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Recycle Service & E-Waste Management Print
March 2007

Compucon encourages corporate customers to donate their used computer equipment to schools particularly those not properly funded for Information & Communication Technology infrastructure and teaching curriculum. Some schools are renting computer equipment that may be in their 4th, 5th or older years for a substantial amount. While the renting is a legal business transaction, some schools have been paying a lot more than they need to. Older computing equipment serves another use- training tools for our younger generation. A book has written that Michael Dell was impressed by what he saw of the inside of a PC in 1984 and the incidence inspired him to become a top business man out-selling other PC makers.

Compucon is happy to facilitate the donation and allocation process, and to arrange votes of public thanks to the donors in conjunction with the beneficiaries.

We are looking at a “disposal program” by which non working computing equipment can be disposed of in the most safe and economic manner.

Update 21 November 2008
Computerworld New Zealand has reported that Australia has launched its FIRST automated recycling plant for e-waste which will salvage up to 20,000 tonnes of IT equipment from landfill.  The Sims recycling plant, opened Wednesday in Sydney, will reduce monitors and circuit boards into basic components such aluminium, copper, silver and gold to be shipped to overseas sites for further processing.  We have the impression that New Zealand does not have this type of recycling plant yet at this stage.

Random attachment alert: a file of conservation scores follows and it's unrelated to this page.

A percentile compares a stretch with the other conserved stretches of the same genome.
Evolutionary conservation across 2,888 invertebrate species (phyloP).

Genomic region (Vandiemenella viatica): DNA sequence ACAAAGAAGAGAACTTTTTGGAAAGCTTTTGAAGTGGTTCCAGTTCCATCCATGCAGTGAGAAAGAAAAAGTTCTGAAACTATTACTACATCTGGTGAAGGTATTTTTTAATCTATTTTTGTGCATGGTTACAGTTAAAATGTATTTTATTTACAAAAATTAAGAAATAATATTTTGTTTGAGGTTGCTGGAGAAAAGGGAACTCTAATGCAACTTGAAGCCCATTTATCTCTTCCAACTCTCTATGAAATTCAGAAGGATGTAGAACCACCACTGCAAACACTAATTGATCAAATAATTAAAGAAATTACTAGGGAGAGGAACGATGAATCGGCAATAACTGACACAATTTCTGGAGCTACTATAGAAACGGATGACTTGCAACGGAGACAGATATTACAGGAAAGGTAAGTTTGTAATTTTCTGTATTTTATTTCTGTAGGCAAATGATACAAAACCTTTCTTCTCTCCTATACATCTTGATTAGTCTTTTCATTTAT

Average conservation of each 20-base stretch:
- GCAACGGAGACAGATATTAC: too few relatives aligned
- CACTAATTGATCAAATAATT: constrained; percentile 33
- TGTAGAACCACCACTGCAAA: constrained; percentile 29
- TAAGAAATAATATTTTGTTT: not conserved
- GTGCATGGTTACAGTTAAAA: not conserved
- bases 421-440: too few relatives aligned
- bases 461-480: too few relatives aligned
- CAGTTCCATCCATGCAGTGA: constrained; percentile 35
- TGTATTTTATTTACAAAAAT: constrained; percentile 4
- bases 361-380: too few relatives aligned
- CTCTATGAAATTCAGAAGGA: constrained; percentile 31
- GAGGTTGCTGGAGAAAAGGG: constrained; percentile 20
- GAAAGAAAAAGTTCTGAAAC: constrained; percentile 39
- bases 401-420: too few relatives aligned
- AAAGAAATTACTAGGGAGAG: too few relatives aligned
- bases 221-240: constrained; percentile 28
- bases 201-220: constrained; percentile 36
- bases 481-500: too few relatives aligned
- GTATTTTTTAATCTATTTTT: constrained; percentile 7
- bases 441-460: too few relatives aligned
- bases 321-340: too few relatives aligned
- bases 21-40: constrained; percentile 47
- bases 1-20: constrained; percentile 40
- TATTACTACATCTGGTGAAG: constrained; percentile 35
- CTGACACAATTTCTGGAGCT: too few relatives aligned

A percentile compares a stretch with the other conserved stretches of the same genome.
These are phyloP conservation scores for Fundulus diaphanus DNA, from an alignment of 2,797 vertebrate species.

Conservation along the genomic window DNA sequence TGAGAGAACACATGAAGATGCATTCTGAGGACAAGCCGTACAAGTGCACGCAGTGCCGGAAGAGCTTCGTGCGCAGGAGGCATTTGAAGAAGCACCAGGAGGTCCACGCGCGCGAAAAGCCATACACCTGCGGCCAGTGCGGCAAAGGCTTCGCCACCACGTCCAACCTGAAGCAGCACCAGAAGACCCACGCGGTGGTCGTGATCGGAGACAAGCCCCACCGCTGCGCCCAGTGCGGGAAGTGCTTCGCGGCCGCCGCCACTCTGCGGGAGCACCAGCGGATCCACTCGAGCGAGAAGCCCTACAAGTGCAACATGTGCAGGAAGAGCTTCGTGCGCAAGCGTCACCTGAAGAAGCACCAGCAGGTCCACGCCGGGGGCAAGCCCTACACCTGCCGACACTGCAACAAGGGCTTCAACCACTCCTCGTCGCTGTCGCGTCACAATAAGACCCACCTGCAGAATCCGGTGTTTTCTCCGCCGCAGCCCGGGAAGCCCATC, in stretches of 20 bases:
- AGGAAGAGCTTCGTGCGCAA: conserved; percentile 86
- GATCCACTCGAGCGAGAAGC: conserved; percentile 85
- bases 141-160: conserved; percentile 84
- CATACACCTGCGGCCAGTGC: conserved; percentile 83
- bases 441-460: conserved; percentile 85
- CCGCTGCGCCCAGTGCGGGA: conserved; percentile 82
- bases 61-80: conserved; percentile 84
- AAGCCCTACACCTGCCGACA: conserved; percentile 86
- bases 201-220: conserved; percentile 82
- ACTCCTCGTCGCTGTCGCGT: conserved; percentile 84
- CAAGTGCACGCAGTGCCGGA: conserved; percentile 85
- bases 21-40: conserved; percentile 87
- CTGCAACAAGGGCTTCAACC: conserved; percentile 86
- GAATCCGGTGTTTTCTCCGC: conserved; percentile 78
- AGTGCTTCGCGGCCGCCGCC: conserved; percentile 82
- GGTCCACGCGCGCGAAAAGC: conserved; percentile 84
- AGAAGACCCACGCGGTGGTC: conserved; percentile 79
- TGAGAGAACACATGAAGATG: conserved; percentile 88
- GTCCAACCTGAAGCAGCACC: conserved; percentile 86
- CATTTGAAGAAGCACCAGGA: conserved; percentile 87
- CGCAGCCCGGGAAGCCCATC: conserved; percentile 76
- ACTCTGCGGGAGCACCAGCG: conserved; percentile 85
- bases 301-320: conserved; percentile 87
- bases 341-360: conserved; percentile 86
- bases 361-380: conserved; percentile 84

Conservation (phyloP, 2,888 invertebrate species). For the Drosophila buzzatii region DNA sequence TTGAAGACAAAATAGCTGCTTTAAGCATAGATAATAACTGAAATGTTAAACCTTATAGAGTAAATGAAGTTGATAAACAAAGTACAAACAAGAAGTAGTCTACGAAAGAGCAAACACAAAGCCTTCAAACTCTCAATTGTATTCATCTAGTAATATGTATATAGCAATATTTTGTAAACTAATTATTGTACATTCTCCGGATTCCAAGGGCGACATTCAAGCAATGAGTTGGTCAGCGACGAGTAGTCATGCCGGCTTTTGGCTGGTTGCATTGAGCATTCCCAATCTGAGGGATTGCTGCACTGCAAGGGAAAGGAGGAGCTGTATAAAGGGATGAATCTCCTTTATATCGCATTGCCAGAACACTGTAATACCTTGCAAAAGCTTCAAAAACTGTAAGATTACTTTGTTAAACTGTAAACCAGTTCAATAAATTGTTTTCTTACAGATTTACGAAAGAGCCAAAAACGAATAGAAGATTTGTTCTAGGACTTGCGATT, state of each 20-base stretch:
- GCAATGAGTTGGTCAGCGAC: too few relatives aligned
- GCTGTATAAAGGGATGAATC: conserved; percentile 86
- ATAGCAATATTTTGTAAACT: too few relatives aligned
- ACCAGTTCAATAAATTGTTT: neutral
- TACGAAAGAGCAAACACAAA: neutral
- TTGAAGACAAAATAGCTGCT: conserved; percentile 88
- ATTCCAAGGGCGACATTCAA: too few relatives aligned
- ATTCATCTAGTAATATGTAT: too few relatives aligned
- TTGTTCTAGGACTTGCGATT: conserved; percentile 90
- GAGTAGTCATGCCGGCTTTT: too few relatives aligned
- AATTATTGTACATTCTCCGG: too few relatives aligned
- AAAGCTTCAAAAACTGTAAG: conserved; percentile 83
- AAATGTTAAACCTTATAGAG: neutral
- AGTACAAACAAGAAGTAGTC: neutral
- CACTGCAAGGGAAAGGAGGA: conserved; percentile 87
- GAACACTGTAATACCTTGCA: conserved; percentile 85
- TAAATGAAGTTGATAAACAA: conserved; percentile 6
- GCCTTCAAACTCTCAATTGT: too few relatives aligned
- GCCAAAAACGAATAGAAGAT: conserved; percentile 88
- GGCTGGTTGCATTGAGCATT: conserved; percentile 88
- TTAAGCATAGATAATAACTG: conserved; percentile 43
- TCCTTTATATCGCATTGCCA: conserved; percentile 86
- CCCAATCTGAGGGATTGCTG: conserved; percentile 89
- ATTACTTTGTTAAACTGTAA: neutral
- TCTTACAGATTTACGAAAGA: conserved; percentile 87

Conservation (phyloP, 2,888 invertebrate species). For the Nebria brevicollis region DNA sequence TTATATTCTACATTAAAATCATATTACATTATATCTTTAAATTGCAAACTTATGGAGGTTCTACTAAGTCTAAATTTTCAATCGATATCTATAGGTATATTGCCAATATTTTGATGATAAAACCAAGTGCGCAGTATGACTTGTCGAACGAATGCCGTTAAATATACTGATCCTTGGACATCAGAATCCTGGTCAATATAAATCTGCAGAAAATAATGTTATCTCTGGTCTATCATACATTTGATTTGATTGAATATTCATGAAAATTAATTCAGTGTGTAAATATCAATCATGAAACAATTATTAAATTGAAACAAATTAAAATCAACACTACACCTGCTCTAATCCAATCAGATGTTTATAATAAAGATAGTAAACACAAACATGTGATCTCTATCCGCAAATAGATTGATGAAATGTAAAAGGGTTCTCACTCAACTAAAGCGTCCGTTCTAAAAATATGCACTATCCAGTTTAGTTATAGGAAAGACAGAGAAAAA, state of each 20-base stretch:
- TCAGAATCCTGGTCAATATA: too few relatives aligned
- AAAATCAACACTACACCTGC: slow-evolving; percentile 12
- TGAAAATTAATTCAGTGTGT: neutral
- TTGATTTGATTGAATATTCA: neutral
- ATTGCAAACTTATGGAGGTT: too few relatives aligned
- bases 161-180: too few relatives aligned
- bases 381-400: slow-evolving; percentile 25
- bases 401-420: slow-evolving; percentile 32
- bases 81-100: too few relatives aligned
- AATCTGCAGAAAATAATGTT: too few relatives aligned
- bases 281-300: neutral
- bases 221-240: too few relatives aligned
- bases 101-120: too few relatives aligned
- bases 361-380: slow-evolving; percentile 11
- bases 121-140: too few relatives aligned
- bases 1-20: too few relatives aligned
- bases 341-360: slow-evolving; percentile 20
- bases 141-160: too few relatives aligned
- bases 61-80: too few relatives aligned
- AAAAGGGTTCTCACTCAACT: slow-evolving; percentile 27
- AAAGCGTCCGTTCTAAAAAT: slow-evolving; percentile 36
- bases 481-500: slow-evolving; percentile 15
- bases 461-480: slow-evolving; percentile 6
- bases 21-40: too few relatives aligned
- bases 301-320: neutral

Update 19 June 2010
Environment Minister Dr Nick Smith is reported on the New Zealand Reseller News as saying that "The Ministry does have serious concerns about the way in which the waste from eDay last year was exported without the proper permits."  The trust's recycling contractor has been charged with breaching electronic waste export regulations.  The company has been impacted financially and there were concerns it could go bankrupt before disposing of last year's waste. "If we are going to go through all that effort to collect all that e-waste, I think we need to have some confidence that it is being appropriately disposed of."

Dr Smith said he was interested in looking into whether New Zealand could mine its own e-waste instead of exporting it overseas. "It would be my preference that we're able to recycle and break down our e-waste in New Zealand, if it was at all possible."